As such, J-Pac Medical’s diagnostic reagent blister service emphasizes design for manufacturability. This solution-seeking approach guides customers toward simplified product designs that reduce complexity and variability in manufacturing. It results in a more robust and reliable production program that saves time and money.

What reagent blister product development challenges do you face? Our engineers are ready to lend their eyes and ears to help identify the right solution. Talk to one here.

The challenge of pinpointing reagent blister seal strength specifications


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The mechanical forces specified to access reagents packaged in on-board microfluidic blisters used in point-of-care diagnostic products is essential to their clinical use. But designers of these products must consider how these activation forces relate to risks inherent to the blister manufacturing process that could manifest in later clinical use.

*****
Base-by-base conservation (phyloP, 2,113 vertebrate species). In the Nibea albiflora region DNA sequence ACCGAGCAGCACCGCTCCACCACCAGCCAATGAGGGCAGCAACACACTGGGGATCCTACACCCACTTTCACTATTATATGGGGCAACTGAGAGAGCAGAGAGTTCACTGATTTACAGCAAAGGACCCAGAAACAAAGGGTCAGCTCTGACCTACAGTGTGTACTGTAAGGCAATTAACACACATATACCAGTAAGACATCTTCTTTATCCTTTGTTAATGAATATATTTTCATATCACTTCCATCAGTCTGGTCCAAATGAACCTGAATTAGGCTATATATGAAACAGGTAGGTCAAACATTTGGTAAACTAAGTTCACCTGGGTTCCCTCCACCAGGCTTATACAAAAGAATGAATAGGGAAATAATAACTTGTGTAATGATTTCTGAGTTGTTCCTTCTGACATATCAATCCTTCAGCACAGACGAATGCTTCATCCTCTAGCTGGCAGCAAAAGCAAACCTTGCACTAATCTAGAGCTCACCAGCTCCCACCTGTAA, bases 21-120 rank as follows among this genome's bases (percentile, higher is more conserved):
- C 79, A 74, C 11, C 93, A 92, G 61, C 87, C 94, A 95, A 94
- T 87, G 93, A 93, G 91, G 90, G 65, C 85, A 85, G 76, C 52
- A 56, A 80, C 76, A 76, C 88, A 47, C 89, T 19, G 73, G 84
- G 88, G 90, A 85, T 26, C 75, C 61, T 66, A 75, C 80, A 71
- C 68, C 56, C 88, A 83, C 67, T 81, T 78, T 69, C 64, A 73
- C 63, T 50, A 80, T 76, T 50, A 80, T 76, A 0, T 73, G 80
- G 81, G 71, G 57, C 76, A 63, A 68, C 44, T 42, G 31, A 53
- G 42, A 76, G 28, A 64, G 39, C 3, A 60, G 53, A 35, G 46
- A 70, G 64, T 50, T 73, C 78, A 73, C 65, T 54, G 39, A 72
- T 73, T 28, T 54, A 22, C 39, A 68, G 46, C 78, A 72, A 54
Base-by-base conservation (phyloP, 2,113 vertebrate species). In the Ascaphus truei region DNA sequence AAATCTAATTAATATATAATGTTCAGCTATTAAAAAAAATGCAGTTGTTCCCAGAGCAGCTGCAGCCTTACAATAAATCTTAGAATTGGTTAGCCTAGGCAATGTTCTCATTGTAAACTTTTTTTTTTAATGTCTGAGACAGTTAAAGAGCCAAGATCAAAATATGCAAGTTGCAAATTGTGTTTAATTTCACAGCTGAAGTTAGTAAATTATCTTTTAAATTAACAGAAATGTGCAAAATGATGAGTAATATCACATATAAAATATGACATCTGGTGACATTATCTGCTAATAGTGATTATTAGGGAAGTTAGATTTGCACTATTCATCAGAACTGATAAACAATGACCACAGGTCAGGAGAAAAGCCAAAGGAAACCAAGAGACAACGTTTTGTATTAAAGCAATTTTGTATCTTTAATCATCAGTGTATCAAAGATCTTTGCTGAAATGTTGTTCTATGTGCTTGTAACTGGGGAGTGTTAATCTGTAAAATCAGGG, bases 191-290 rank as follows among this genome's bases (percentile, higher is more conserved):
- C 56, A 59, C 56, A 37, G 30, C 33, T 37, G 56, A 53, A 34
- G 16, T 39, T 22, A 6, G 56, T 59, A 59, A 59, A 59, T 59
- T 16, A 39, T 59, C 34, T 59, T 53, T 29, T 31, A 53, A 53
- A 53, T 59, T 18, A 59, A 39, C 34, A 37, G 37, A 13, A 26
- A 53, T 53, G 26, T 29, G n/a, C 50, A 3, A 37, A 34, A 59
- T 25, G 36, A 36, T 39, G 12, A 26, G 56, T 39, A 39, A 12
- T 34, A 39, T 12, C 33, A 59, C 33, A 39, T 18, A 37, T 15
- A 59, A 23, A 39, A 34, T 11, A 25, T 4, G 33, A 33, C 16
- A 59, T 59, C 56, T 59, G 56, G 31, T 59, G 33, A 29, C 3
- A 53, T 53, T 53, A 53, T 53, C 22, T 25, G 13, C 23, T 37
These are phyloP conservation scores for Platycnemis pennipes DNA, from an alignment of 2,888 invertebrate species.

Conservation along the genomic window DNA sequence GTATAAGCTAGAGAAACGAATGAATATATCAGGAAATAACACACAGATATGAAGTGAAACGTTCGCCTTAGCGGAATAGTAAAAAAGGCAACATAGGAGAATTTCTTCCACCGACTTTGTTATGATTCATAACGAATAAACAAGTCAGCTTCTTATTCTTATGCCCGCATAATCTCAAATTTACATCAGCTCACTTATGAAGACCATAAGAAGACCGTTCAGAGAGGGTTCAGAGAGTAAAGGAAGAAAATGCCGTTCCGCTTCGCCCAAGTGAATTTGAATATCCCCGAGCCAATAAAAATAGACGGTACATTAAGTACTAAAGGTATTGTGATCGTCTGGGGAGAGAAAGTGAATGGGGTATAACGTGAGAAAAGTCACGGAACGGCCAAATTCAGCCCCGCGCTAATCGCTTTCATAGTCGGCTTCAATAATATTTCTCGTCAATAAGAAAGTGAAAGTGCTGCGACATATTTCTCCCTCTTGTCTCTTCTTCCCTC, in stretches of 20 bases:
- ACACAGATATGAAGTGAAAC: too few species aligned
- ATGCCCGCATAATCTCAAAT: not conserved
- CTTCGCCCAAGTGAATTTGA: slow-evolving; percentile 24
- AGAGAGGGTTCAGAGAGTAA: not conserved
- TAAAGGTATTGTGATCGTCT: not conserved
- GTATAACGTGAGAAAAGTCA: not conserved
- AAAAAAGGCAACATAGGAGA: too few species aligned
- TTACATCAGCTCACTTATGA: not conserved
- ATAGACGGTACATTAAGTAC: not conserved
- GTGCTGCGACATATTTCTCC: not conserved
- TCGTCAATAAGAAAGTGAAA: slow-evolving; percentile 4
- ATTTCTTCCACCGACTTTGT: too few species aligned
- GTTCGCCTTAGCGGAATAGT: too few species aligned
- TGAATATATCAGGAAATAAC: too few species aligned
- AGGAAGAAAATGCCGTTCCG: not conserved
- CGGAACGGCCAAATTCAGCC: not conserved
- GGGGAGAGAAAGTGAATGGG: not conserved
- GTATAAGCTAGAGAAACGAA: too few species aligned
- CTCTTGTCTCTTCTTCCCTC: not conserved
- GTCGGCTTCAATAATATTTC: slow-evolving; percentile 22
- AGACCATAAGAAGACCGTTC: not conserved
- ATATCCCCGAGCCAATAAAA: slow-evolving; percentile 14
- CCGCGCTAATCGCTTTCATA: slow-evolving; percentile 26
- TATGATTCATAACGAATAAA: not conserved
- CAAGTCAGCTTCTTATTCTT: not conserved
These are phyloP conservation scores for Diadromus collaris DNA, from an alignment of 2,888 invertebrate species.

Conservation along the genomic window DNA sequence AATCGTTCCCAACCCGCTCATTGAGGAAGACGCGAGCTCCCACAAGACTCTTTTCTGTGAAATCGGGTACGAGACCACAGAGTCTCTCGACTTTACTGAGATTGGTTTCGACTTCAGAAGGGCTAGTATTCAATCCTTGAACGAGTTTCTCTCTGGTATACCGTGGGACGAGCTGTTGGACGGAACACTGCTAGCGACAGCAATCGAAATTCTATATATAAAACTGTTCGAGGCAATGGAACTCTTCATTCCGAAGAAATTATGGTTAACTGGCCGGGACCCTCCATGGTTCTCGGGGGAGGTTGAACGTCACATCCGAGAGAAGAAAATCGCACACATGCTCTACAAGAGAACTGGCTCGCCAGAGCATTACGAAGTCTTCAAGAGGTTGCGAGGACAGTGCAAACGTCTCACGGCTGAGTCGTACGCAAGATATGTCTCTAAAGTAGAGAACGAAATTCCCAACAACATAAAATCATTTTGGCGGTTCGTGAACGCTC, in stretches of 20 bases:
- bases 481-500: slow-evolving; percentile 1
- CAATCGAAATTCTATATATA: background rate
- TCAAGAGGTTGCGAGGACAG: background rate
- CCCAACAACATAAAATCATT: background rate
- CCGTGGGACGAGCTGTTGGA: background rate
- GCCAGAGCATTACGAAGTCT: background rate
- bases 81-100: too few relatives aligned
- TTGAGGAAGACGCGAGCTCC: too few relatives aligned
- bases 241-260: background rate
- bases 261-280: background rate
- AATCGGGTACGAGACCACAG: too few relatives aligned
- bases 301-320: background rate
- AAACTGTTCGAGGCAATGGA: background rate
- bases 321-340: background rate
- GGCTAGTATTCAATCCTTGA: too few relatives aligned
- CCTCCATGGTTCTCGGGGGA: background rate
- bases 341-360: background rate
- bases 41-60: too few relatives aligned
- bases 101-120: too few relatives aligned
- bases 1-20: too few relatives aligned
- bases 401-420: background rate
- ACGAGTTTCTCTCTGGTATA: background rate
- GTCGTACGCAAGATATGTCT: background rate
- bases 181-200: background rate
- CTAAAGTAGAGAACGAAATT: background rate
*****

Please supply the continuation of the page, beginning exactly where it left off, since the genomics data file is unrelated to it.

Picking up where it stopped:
Identifying the ideal blister pack seal strength is arguably the most important consideration. Some practical challenges must be addressed to ensure a blister development and manufacturing program is viable for mass production.

Point of care diagnostic consumable cartridge  with blisters

What is reagent blister seal strength?

A reagent blister is manufactured from polymer-lined foils that are cold-formed into shape and then heat-welded to create a perimeter seal around the blister that keeps the liquid from leaking out.